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Management of first-episode pelvic inflammatory disease in primary care: results from a large UK primary care database

journal contribution
posted on 2023-06-07, 15:37 authored by Amanda Nicholson, Greta Rait, Tarita Murray-Thomas, Catherine H Mercer, Jackie Cassell, Gwenda Hughes
Background Prompt and effective treatment of pelvic inflammatory disease (PID) may help prevent long-term complications. Many PID cases are seen in primary care but it is not known how well management follows recommended guidelines. Aim To estimate the incidence of first-episode PID cases seen in UK general practice, describe their management, and assess its adequacy in relation to existing guidelines. Design of study Cohort study. Setting UK general practices contributing to the General Practice Research Database (GPRD). Method Women aged 15 to 40 years, consulting with a first episode of PID occurring between 30 June 2003 and 30 June 2008 were identified, based on the presence of a diagnostic code. The records within 28 days either side of the diagnosis date were analysed to describe management. Results A total of 3797 women with a first-ever coded diagnosis of PID were identified. Incidence fell during the study period from 19.3 to 8.9/10 000 person-years. Thirty-four per cent of cases had evidence of care elsewhere, while 2064 (56%) appeared to have been managed wholly within the practice. Of these 2064 women, 34% received recommended treatment including metronidazole, and 54% had had a Chlamydia trachomatis test, but only 16% received both. Management was more likely to follow guidelines in women in their 20s, and later in the study period. Conclusion These analyses suggest that the management of PID in UK primary care, although improving, does not follow recommended guidelines for the majority of women. Further research is needed to understand the delivery of care in general practice and the coding of such complex syndromic conditions.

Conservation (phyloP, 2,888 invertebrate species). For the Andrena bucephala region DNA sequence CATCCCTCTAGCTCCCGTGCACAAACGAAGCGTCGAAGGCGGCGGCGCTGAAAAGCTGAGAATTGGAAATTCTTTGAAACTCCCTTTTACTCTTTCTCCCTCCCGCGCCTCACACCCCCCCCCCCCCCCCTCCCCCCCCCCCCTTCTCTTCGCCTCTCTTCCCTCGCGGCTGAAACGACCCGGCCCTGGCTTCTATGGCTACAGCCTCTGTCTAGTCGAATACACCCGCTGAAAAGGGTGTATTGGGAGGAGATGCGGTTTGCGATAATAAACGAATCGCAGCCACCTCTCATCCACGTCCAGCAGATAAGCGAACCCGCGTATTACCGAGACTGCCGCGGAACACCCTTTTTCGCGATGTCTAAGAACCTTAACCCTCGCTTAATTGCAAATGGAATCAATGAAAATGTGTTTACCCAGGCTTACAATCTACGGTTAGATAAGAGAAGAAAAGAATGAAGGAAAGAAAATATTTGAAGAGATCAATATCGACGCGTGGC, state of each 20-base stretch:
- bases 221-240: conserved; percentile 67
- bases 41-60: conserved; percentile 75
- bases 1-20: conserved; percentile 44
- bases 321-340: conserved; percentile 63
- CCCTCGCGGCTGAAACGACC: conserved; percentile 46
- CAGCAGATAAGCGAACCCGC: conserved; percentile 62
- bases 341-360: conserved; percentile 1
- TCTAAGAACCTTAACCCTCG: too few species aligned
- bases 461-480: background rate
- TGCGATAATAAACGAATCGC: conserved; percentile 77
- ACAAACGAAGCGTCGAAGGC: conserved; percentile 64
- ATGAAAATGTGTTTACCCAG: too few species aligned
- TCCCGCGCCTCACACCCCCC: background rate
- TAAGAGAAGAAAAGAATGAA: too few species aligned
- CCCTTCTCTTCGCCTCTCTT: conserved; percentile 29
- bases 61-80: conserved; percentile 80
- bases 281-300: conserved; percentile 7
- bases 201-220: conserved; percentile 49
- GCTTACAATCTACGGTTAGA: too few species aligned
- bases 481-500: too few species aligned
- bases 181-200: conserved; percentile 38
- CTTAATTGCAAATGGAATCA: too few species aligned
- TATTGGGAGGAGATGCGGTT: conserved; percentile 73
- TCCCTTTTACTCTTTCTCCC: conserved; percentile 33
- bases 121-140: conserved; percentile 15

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  • Published


British Journal of General Practice




Royal College of General Practitioners





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  • Primary Care and Public Health Publications

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